Amazon's beautiful game: why the eCommerce giant is buying rights to live football
Amazon is branching into a new area: sports. And it’s not dabbling with any old sports: it’s chasing the big leagues. It has just made a deal to broadcast the UEFA Champions League football from 2024-2027 in the UK, joining its current deals to broadcast it in Germany and Italy.
And in France, it’s now in its second year of broadcasting Ligue 1, the country’s domestic football championship, in a three-year deal that cost $302m.
Amazon also has prestigious live sport offerings in tennis and rugby in the UK, broadcasting the US Open, Laver Cup and Autumn Nations Cup.
In the US, it has made a huge deal to broadcast NFL American football, the country’s most popular sport: the deal is worth $1 billion per season, and set to last for 11 years.
But it’s soccer that Amazon seems to be investing in most, and it’s not hard to see why: it’s the world’s biggest sport, and the UEFA Champions League men’s final is one of the most-watched live events in the world.
As such, broadcasting live sport brings a huge new audience to Prime: in 2020 Amazon’s Premier League football in the UK reportedly led to a massive 35% growth in Prime subscribers.
According to figures from Statista, Amazon Prime is now the second most popular video-on-demand service with subscription for live sports.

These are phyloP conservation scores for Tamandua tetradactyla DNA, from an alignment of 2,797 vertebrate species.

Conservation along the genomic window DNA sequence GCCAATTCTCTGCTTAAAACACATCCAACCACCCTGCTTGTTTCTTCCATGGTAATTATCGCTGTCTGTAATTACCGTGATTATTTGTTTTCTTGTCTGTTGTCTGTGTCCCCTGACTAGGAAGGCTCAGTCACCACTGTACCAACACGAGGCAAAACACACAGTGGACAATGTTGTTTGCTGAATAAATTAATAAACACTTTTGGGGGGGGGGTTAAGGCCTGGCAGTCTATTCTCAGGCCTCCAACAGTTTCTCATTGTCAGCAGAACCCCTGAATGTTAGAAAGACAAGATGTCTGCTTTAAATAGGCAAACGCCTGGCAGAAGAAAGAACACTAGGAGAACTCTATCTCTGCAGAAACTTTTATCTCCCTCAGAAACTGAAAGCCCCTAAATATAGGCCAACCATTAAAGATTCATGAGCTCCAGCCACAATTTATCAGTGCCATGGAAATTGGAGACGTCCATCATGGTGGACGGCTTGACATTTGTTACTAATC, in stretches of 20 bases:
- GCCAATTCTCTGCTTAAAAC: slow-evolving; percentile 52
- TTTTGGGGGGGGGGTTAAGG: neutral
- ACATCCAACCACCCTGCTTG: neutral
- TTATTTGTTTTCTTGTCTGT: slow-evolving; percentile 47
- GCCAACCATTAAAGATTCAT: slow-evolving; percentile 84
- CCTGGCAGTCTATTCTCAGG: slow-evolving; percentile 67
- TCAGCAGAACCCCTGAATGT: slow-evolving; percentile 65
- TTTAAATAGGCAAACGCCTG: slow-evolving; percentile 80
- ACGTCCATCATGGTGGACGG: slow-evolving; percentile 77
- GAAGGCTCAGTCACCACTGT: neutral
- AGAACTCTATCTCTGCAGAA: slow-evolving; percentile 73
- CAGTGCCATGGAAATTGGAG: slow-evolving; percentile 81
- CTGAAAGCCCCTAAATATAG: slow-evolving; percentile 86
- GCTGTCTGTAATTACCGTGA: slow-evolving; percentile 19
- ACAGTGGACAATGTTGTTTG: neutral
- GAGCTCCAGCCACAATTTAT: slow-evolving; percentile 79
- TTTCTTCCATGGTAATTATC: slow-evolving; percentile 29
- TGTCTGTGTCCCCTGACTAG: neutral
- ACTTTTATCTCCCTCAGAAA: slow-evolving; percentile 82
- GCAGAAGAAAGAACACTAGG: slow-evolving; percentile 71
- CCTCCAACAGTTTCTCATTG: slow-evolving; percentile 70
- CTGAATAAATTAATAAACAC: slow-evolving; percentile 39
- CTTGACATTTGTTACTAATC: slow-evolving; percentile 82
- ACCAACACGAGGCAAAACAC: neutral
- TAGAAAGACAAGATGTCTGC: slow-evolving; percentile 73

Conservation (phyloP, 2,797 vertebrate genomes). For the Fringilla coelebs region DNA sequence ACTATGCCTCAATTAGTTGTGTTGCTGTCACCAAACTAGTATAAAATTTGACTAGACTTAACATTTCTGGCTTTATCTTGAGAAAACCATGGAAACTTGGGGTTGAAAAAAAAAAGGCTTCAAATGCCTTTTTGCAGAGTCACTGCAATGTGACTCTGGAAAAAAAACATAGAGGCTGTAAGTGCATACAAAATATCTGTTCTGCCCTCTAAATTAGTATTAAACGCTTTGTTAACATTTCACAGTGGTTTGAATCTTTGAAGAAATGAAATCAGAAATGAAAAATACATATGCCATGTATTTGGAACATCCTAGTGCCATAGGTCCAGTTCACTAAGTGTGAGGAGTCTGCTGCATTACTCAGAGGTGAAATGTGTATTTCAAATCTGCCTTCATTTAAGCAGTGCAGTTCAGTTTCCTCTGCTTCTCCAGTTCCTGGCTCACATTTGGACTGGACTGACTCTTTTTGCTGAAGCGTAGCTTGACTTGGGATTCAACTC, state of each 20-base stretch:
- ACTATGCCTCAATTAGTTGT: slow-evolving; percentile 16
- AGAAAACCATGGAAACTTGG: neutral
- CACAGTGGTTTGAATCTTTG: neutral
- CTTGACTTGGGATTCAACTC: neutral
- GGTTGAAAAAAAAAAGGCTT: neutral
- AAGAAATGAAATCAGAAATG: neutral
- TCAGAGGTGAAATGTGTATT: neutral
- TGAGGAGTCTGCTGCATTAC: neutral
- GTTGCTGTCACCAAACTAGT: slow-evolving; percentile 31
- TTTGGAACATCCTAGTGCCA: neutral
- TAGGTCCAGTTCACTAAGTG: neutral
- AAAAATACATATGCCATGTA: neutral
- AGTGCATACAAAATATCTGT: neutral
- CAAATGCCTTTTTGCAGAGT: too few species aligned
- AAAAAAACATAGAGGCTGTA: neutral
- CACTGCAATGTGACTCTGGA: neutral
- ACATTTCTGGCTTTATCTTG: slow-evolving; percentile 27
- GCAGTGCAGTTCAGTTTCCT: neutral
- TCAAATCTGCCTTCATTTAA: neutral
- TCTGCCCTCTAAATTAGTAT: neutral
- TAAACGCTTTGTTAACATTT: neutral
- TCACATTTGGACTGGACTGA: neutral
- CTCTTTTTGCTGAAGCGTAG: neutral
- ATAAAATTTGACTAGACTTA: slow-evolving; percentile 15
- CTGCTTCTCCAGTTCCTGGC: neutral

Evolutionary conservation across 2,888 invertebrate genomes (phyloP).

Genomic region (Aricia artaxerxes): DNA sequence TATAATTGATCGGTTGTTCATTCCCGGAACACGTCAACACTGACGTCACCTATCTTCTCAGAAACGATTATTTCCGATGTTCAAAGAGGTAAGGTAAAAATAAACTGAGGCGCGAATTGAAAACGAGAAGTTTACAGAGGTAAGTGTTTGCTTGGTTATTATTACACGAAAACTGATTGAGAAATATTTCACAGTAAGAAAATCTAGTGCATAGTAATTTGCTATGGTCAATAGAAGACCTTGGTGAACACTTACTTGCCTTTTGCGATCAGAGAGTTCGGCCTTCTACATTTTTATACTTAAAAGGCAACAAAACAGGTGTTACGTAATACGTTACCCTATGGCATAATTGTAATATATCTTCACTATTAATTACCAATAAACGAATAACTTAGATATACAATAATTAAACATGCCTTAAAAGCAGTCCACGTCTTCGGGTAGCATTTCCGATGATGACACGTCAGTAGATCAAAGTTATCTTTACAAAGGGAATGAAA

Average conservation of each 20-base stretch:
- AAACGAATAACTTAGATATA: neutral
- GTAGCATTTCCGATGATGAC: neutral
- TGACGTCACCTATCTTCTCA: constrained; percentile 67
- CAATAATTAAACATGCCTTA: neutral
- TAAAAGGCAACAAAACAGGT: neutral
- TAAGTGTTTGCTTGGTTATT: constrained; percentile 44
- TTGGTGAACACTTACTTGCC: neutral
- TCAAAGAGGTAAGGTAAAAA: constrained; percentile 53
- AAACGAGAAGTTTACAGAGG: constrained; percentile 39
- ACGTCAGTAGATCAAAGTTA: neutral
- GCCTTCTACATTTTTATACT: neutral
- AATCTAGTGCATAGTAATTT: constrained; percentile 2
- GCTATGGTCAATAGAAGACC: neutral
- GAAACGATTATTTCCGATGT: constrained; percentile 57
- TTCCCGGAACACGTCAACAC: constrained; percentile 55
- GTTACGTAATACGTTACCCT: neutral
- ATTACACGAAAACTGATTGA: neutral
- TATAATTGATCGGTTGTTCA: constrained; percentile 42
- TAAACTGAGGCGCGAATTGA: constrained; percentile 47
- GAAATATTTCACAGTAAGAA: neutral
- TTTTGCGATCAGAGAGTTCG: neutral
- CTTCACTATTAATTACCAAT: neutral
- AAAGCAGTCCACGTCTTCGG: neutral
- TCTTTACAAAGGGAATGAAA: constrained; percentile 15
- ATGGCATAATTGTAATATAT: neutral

The model requires viewers to be a member of Prime, and to pay an additional monthly subscription – for Ligue 1 in France it’s €12.99 a month.
New Prime subscribers is only half of it, though: the other boon is advertising.
The advertising model is simple: ‘classic advertising’ during ad breaks. Proof that the old ways still work.
Each match in Amazon’s Ligue 1 coverage has 360 seconds of Classic Ads plus 96 seconds of Sponsor content over four ad breaks.
Naturally, Amazon is charging advertisers six-figure sums.
In return, advertisers will be given weekly/monthly reports detailing their impressions, completion rate, unique reach and frequency.
A great fit for sport
Over the years Prime Video has become a formidable opponent to traditional TV. There’s no question that Amazon has the resources to acquire the rights to top-level sports and deliver a great service.
All matches are streamed flawlessly in HD; 80% of viewers watch on a TV screen. Research on the Ligue 1 pass shows there’s a high level of satisfaction with the quality of journalists and pundits.
It’s obviously working: 35% growth for Prime is massive.
And it strengthens Amazon’s offer for big brands, giving them unprecedented visibility. This means Amazon can move its advertising offering up the ladder to provide brand lift and influence - a contrast to its traditional, conversion-focused model, where it could only target customers who were already looking to make a purchase.
This is opening up for massive brand advertising, which Amazon may be able to funnel directly into measurable sales in the future.
It’s also interesting to note that Amazon will be able to retain more customers for longer in the Prime environment, which, with the advent of Amazon Marketing Cloud and the gradual desertion of cookies, gives Amazon more customer data and therefore more marketing power.
Overall, Amazon Prime is a fantastic fit for live sport, and we can see it growing and growing over the coming years. Big brands should definitely be excited about the opportunity.
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